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      McAllen-based group holds Valley's first 'gay prom'

      As end of the school year celebrations took place across the Rio Grande Valley, a McAllen-based group quietly held the region TMs first prom for lesbian, gay, bisexual and transgender youth.

      The Stonewall Democrats Rio Grande Valley Chapter held the 2011 Right To Prom event at McAllen TMs Celestial Ballroom over the Memorial Day Weekend.

      About 70 to 80 high school seniors, juniors, college students and their chaperones gathered for the Saturday evening event.

      Stonewall Democrats Local President Eli Olivares told Action 4 News that young people from across the Valley participated in the event.

      We wanted to create a safe environment for them to enjoy their teenage life, Olivares said about the event.

      Publicity for the event was kept low and mainly in LGBT circles for security reasons and to prevent protests.

      But Olivares said it went so well that organizers want to expand the event and continue it each year.

      There TMs no need to be underground anymore, Olivares said.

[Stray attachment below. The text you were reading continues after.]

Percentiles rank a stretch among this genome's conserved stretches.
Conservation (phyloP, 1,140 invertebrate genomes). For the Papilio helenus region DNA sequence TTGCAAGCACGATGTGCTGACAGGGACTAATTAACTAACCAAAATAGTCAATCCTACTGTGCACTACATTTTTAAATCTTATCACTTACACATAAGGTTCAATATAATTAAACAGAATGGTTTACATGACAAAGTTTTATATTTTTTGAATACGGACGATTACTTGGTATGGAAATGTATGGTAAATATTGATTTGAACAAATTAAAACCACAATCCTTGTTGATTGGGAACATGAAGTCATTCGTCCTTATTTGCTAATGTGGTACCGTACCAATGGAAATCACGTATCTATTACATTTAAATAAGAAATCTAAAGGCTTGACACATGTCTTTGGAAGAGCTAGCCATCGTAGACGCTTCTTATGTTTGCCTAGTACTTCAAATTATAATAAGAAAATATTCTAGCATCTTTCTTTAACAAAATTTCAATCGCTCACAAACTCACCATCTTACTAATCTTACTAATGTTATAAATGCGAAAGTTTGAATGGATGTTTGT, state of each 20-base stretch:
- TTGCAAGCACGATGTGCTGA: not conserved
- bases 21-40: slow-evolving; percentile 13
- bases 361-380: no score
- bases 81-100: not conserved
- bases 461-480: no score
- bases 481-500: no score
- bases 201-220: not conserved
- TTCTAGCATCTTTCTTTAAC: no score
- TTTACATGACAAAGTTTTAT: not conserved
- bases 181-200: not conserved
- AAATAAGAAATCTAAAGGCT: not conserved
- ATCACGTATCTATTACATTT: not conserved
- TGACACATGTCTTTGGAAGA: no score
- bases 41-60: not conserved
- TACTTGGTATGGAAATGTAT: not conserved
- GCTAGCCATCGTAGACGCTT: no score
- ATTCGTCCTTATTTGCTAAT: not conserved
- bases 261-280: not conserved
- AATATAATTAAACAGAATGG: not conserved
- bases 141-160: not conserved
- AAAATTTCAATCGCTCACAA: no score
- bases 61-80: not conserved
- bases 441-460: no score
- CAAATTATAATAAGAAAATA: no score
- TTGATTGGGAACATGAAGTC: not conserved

The event included dancing, food and discussions about the It Gets Better anti-bullying campaign and a talk about suicide and depression among LGBT youth.

      On a lighter note, several area teens competed for the title of Prom King and Prom Queen but unlike other Valley proms, the nominees could be a either boy or a girl.

      Olivares said the teens voted and a girl won the title of Prom King. A male participant who was dressed up as a woman won the title of Prom Queen.

      There was very moving acceptance speech, Olivares said about the boy. He said, ~All my life this is all I ever dreamed about and I never thought it was possible. TM

      Yolanda Speece with the Brownsville chapter of Parents & Friends of Lesbians And Gays (PFLAG) said her group bought tickets and took eight teens to the event.

      This event was drama free, Speece said. Everybody went and everyone had a good time.

      Olivares said he didn TMt participate in his own prom and the event was an opportunity for him and a few other adults to go for the first time.

      There was no drinking, no drugs and no drama, Olivares said. They were happy and they smiled and they had a blast. It was great to have an event where they got a natural high.